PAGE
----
Web-Server Benchmarks

Several benchmark suites are being developed to rate Web servers: WebStone from SGI, SPECweb from SPEC (Systems Performance Evaluation Committee), MiWeb from Microsoft, and Netperf from Hewlett Packard. All are quantitative, performance-based benchmarks.

WebStone, maintained by Silicon Graphics, is a UNIX-based performance test that measures the raw throughput of a standard HTTP workload. It measures two main variables -- latency per second across the number of connections per second. Other data, such as throughput in bits per second, can also be collected. The benchmark itself uses a client/server architecture, and each client runs a configuration file that tells it which server to connect to, how long to maintain the connection, and which URLs to fetch. The WebStone benchmark is currently available from the Silicon Graphics Web site; see "Online."

SPECweb measures the response time for server requests across a number of different workloads. It sends HTTP requests to the server based on defined workload parameters, and calculates the overall throughput at the end of a run. Among the workload information that the benchmark takes into account are request rate and request type, file set, database transactions, security, and slow networks. The SPECweb benchmark should be available by the time this reaches print. Email any questions to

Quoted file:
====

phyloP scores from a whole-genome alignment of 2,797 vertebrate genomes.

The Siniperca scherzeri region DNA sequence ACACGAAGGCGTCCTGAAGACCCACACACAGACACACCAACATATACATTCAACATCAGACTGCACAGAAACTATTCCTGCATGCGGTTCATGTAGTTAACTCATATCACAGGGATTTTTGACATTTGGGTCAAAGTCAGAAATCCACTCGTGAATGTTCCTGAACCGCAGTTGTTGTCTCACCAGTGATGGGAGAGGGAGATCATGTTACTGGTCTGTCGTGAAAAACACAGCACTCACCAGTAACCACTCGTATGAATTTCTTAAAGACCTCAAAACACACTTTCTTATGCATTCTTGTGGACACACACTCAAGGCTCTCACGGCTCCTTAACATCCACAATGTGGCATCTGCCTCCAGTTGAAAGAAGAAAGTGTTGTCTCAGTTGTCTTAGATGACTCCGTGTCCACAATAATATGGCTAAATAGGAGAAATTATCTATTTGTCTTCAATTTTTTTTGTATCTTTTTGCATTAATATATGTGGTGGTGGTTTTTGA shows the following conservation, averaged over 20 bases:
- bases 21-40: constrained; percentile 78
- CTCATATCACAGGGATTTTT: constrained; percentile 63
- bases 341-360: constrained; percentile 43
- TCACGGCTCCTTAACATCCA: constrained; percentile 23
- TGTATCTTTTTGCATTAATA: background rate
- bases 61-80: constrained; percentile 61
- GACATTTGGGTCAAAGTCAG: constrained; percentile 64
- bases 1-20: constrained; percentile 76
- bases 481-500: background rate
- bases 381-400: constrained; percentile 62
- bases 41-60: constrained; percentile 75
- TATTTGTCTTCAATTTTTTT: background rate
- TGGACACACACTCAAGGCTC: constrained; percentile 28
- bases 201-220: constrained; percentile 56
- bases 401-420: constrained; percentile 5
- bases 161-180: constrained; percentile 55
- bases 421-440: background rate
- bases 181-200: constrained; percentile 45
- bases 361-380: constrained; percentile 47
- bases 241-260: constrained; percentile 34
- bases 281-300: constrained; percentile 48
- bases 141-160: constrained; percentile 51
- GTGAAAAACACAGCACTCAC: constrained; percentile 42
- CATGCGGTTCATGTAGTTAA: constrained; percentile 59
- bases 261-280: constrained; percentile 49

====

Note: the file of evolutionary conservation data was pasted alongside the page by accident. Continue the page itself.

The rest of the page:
Netperf is a more general measure of the performance of a network. It works with both UNIX and Windows NT, and provides a measure of the latency between request and response of generic transactions across a TCP/IP network. While not specifically designed for Web-server benchmarking, it can be used to test the performance of such a server across a network. Information and source code are available from the Hewlett Packard Web site; see "Online."

Microsoft's MiWeb is a Windows NT benchmark designed to measure the maximum capacity and throughput of a Web server. It simulates traffic from up to 100 clients, and increases the transfer rate until connections can no longer be made. At the end of the run, it will report on the maximum throughput. At the present time, MiWeb is a Microsoft internal benchmark. It may be made available for independent testing in the future. Microsoft engineers have indicated their willingness to do so, but the benchmark is not yet in kit form.